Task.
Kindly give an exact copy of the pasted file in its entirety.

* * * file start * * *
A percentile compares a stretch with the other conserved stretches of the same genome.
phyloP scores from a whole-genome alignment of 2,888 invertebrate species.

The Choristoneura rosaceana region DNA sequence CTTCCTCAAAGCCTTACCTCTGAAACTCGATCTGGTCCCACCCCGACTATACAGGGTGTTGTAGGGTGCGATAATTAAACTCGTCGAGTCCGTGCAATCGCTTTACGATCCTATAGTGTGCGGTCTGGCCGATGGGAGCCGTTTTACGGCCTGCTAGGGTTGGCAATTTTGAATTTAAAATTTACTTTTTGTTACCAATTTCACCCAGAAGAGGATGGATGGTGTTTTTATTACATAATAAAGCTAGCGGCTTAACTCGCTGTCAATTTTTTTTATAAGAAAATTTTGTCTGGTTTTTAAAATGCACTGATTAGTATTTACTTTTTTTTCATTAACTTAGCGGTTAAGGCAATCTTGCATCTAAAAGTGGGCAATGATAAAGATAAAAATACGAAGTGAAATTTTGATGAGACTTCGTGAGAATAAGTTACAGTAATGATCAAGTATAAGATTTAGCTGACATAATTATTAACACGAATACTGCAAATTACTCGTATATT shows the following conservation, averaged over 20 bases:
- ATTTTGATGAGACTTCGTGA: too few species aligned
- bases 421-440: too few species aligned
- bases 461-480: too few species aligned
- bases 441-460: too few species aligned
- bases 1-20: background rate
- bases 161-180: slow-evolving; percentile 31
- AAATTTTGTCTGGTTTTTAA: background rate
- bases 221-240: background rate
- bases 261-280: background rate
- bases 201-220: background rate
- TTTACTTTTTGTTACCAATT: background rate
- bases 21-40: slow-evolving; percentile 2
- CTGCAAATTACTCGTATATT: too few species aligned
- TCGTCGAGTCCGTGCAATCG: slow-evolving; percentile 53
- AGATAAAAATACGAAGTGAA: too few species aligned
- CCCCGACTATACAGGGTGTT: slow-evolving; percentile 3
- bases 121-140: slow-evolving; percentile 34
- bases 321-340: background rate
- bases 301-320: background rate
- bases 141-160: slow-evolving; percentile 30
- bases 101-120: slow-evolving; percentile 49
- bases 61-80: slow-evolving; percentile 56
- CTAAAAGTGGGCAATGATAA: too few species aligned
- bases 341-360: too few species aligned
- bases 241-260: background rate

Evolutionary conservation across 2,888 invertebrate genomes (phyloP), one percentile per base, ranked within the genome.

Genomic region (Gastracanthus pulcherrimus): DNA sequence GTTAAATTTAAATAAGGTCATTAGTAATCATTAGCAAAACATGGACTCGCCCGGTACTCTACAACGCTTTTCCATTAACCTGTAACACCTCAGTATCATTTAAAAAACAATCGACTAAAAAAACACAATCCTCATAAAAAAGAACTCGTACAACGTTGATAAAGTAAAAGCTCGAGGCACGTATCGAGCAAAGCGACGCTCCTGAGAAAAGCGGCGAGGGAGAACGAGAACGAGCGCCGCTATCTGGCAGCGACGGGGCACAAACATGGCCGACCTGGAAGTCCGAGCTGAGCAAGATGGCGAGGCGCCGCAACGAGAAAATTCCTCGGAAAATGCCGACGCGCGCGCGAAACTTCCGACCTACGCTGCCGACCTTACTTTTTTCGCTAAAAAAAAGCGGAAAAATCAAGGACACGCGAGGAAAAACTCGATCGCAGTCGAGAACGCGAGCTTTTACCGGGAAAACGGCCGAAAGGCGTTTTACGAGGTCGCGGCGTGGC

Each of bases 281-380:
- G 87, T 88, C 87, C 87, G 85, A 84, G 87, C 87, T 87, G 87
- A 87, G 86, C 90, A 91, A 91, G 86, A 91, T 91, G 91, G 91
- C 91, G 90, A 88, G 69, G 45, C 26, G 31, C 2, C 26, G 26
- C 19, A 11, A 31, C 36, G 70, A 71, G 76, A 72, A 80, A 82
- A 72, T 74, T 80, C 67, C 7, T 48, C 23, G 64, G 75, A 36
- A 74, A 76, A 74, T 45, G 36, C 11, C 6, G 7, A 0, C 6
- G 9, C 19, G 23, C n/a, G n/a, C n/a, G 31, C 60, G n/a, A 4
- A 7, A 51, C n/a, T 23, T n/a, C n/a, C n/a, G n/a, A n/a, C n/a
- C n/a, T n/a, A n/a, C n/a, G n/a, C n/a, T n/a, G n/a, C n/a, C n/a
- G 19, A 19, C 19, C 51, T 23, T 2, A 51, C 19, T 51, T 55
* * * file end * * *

A percentile compares a stretch with the other conserved stretches of the same genome.
phyloP scores from a whole-genome alignment of 2,888 invertebrate species.

The Choristoneura rosaceana region DNA sequence CTTCCTCAAAGCCTTACCTCTGAAACTCGATCTGGTCCCACCCCGACTATACAGGGTGTTGTAGGGTGCGATAATTAAACTCGTCGAGTCCGTGCAATCGCTTTACGATCCTATAGTGTGCGGTCTGGCCGATGGGAGCCGTTTTACGGCCTGCTAGGGTTGGCAATTTTGAATTTAAAATTTACTTTTTGTTACCAATTTCACCCAGAAGAGGATGGATGGTGTTTTTATTACATAATAAAGCTAGCGGCTTAACTCGCTGTCAATTTTTTTTATAAGAAAATTTTGTCTGGTTTTTAAAATGCACTGATTAGTATTTACTTTTTTTTCATTAACTTAGCGGTTAAGGCAATCTTGCATCTAAAAGTGGGCAATGATAAAGATAAAAATACGAAGTGAAATTTTGATGAGACTTCGTGAGAATAAGTTACAGTAATGATCAAGTATAAGATTTAGCTGACATAATTATTAACACGAATACTGCAAATTACTCGTATATT shows the following conservation, averaged over 20 bases:
- ATTTTGATGAGACTTCGTGA: too few species aligned
- bases 421-440: too few species aligned
- bases 461-480: too few species aligned
- bases 441-460: too few species aligned
- bases 1-20: background rate
- bases 161-180: slow-evolving; percentile 31
- AAATTTTGTCTGGTTTTTAA: background rate
- bases 221-240: background rate
- bases 261-280: background rate
- bases 201-220: background rate
- TTTACTTTTTGTTACCAATT: background rate
- bases 21-40: slow-evolving; percentile 2
- CTGCAAATTACTCGTATATT: too few species aligned
- TCGTCGAGTCCGTGCAATCG: slow-evolving; percentile 53
- AGATAAAAATACGAAGTGAA: too few species aligned
- CCCCGACTATACAGGGTGTT: slow-evolving; percentile 3
- bases 121-140: slow-evolving; percentile 34
- bases 321-340: background rate
- bases 301-320: background rate
- bases 141-160: slow-evolving; percentile 30
- bases 101-120: slow-evolving; percentile 49
- bases 61-80: slow-evolving; percentile 56
- CTAAAAGTGGGCAATGATAA: too few species aligned
- bases 341-360: too few species aligned
- bases 241-260: background rate

Evolutionary conservation across 2,888 invertebrate genomes (phyloP), one percentile per base, ranked within the genome.

Genomic region (Gastracanthus pulcherrimus): DNA sequence GTTAAATTTAAATAAGGTCATTAGTAATCATTAGCAAAACATGGACTCGCCCGGTACTCTACAACGCTTTTCCATTAACCTGTAACACCTCAGTATCATTTAAAAAACAATCGACTAAAAAAACACAATCCTCATAAAAAAGAACTCGTACAACGTTGATAAAGTAAAAGCTCGAGGCACGTATCGAGCAAAGCGACGCTCCTGAGAAAAGCGGCGAGGGAGAACGAGAACGAGCGCCGCTATCTGGCAGCGACGGGGCACAAACATGGCCGACCTGGAAGTCCGAGCTGAGCAAGATGGCGAGGCGCCGCAACGAGAAAATTCCTCGGAAAATGCCGACGCGCGCGCGAAACTTCCGACCTACGCTGCCGACCTTACTTTTTTCGCTAAAAAAAAGCGGAAAAATCAAGGACACGCGAGGAAAAACTCGATCGCAGTCGAGAACGCGAGCTTTTACCGGGAAAACGGCCGAAAGGCGTTTTACGAGGTCGCGGCGTGGC

Each of bases 281-380:
- G 87, T 88, C 87, C 87, G 85, A 84, G 87, C 87, T 87, G 87
- A 87, G 86, C 90, A 91, A 91, G 86, A 91, T 91, G 91, G 91
- C 91, G 90, A 88, G 69, G 45, C 26, G 31, C 2, C 26, G 26
- C 19, A 11, A 31, C 36, G 70, A 71, G 76, A 72, A 80, A 82
- A 72, T 74, T 80, C 67, C 7, T 48, C 23, G 64, G 75, A 36
- A 74, A 76, A 74, T 45, G 36, C 11, C 6, G 7, A 0, C 6
- G 9, C 19, G 23, C n/a, G n/a, C n/a, G 31, C 60, G n/a, A 4
- A 7, A 51, C n/a, T 23, T n/a, C n/a, C n/a, G n/a, A n/a, C n/a
- C n/a, T n/a, A n/a, C n/a, G n/a, C n/a, T n/a, G n/a, C n/a, C n/a
- G 19, A 19, C 19, C 51, T 23, T 2, A 51, C 19, T 51, T 55